… or How to Cope in the Digital Age of Photography
Updated October 14, 2011
It was a glorious morning on the Outer Banks as I began typing this installment of the blog. We were meeting our students at breakfast and heading down to Ocracoke, since we were supposed to get rain later in the week.
As I finished this article, adding recent shots from the Outer Banks, we had just returned from one of our favorite locations where we got some great photographs in the fog (I’ll post a couple of those next time)! As we say on our website, Mother Nature has a mind of her own, and we try to photograph her in all of her moods.
Now, back to the article!
Photoshop vs. Lightroom
I am not addressing Aperture, because that program lacks several features I consider critical, including graduated filters, limitless brush sizing, and some other things of which I am reminded in our workshops, but which I forget, since I do not use the program.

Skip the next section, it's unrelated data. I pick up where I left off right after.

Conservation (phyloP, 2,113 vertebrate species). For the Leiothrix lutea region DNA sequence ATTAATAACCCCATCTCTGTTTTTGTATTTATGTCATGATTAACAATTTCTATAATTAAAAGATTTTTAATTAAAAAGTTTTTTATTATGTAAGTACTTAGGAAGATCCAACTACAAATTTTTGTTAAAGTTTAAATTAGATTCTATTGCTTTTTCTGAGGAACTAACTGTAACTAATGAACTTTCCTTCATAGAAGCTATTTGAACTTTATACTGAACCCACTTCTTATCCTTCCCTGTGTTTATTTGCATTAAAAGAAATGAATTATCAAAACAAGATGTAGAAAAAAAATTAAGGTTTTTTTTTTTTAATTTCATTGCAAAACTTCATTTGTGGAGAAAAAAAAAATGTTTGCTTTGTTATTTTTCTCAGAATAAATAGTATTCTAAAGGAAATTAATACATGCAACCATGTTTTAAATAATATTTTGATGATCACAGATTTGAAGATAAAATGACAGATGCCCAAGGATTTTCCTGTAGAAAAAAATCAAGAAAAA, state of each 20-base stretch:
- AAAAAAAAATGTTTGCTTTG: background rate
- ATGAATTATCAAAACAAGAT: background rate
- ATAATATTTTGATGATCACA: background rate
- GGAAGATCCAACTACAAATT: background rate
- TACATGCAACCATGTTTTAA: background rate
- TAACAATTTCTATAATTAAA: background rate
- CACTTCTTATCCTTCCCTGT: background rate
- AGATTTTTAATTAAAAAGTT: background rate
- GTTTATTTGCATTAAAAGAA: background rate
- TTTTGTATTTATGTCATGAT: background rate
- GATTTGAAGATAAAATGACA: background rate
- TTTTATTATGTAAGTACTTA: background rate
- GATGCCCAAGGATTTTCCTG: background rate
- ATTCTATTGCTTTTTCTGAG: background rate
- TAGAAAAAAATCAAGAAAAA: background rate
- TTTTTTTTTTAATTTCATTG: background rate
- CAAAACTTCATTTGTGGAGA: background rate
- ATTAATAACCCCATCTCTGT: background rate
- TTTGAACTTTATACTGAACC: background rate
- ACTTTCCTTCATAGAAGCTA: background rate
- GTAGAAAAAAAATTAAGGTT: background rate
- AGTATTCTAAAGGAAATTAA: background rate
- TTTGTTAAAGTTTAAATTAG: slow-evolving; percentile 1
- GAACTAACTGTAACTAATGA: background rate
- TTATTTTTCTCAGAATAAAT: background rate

There are a couple of very big differences between Photoshop and Lightroom. Photoshop was created for graphic artists, and as such does not always intuitively meet the needs of photographers. Lightroom, on the other hand, was designed by photographers for photographers. What a concept!
Photoshop can deal with layers, photo merging (some Nikon models offer this in camera), softproofing for better results in printing, and other more sophisticated aspects of imaging. That said, the breadth of other adjustments in Lightroom exceeds that allowed in Camera Raw. Any tweaks you make in Camera Raw in Photoshop stay with the image in the metadata, but if you have more adjustments to make than Camera Raw affords, you have to Continue reading